At what point does admiration cross over into envy? Not the kind of envy that finds its roots in what another person owns but rather that stems from what another person is.

K’s quiet home was a refuge; not that I thought of it that way. I was far too young. But I knew it was different from the often chaotic home of my childhood. Coloring in our color books at K’s house was calm. Her mother always seemed to have peanut butter cookies cooling on the porch, ready for two hungry little girls after school.

As we got older, I sensed the simple joy of being there turn into envy. K’s crayons were organized and always sharp. Mine were a jumble of colored waxy sticks with torn labels, tossed in a shoebox. As much as I loved breakfast oatmeal reheated with a quarter pound of butter, it lacked the sense of specialness that those cookies implied.

Sadly, more than 60 years later, I still feel pangs of jealousy, but now it’s the character traits of someone I admire that bring that unwelcome specter into my consciousness.

Example (and I’ll confess that I’m embarrassed to admit this): A woman I know writes. Faithfully. Every morning. Five days a week. Me? I think about writing. I plan to do it. I make promises. But my latest Kindle download, games of Solitaire, and the “need” to check Facebook yet again take priority.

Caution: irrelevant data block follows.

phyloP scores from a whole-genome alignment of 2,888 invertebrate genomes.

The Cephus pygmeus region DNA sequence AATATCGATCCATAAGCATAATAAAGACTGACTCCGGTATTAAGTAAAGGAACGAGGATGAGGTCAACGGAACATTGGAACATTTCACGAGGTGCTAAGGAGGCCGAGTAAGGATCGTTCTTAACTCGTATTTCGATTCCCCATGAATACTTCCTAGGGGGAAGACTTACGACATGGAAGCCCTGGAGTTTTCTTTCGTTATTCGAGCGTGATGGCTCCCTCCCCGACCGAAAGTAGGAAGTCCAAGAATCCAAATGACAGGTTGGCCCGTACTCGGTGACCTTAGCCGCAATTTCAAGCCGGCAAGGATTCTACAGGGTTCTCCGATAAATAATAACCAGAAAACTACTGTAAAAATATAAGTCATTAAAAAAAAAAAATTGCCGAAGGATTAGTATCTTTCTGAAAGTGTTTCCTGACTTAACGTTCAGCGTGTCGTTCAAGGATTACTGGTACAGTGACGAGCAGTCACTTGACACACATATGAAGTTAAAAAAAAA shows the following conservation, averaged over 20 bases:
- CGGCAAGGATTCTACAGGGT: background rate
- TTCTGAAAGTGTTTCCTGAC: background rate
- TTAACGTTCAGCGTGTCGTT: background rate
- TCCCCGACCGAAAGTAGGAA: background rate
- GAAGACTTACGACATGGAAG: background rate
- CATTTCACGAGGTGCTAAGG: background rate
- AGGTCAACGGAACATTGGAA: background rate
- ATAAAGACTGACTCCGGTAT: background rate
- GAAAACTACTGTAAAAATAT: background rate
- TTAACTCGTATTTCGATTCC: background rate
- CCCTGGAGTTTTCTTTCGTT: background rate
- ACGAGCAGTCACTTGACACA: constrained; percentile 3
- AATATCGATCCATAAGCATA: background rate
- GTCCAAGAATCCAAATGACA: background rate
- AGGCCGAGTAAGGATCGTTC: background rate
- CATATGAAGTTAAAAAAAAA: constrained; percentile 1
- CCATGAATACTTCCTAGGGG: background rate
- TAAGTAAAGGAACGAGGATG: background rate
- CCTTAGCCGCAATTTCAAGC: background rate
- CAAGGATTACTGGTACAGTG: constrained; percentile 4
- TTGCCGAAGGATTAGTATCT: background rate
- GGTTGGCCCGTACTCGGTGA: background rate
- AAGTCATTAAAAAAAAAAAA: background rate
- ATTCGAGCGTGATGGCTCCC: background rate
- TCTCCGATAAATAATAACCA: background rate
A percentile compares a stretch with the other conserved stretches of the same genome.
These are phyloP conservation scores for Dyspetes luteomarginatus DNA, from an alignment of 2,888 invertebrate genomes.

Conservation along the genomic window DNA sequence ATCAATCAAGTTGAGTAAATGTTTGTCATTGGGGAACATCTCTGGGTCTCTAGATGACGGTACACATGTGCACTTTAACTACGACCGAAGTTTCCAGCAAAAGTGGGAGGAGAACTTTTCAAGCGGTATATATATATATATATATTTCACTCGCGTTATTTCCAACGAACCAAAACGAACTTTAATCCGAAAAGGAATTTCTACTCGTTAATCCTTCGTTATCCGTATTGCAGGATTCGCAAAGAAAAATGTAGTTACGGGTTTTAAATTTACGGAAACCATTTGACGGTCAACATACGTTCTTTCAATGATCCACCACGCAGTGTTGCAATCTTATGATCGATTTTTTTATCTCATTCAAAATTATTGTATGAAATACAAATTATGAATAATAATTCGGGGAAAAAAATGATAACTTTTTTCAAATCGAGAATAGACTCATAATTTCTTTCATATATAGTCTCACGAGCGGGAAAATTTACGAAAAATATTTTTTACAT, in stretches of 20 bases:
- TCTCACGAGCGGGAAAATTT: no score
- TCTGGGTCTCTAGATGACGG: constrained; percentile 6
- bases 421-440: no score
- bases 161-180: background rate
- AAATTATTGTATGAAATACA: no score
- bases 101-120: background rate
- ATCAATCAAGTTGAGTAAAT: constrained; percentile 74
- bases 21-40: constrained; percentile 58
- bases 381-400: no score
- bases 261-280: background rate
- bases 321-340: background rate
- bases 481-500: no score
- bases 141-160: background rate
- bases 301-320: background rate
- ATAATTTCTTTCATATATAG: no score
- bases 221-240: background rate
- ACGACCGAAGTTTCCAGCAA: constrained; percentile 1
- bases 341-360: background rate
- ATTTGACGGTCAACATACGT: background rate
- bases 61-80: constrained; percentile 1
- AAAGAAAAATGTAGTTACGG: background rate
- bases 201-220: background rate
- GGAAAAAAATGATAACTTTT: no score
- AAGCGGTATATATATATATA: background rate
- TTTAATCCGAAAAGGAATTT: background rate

So what am I waiting for? Inspiration? “Inspiration is for amateurs,” said Chuck Close. “The rest of us just get up and go to work.”

My current project, still in its early embryonic stages, is a memoir. Working title: “Blue Collar Neighborhood, White Collar Dreams.” The title works; the ideas are there; the notes are made. But writing it? Frankly, I’m scared of merely organizing those notes! It smacks of work!

And there, inherent in the word “work,” lies my answer: Creating is hard work. And with hard work comes the possibility of failure. After all, it’s far less work to fail by avoiding all that work in the first place.

I’m not the first to address this fear-of-failure challenge. I’ll certainly not be the last. But as soon as I figure it out, you’ll be the first to know.

Redrawing my past

“Redrawing My Past” © (pastel by Judy Westergard)


AT THE MALL (aka I’m too old for this!)

imagesWing of a huge mall (no, not the Mall of America); overwhelmed with sensory impressions: the smell of perfumes and soaps mix  with the odors of deep fried foods and the rubber soles of running shoes. 1980s R&R competes with the screech and clunk of mechanical sweepers. Store mannequins model dresses that take me back to the 1960s with their nipped waists, wide belts, and inverted four-inch box pleats. Stores seem to howl for my attention in a way that makes me long for the quiet of the 60s…though not for those skirts with their four-inch inverted box pleats.

COFFEE SHOP SNAPSHOTS #5 (gotta come up with a better title for these)

Some mornings you just have to change things up.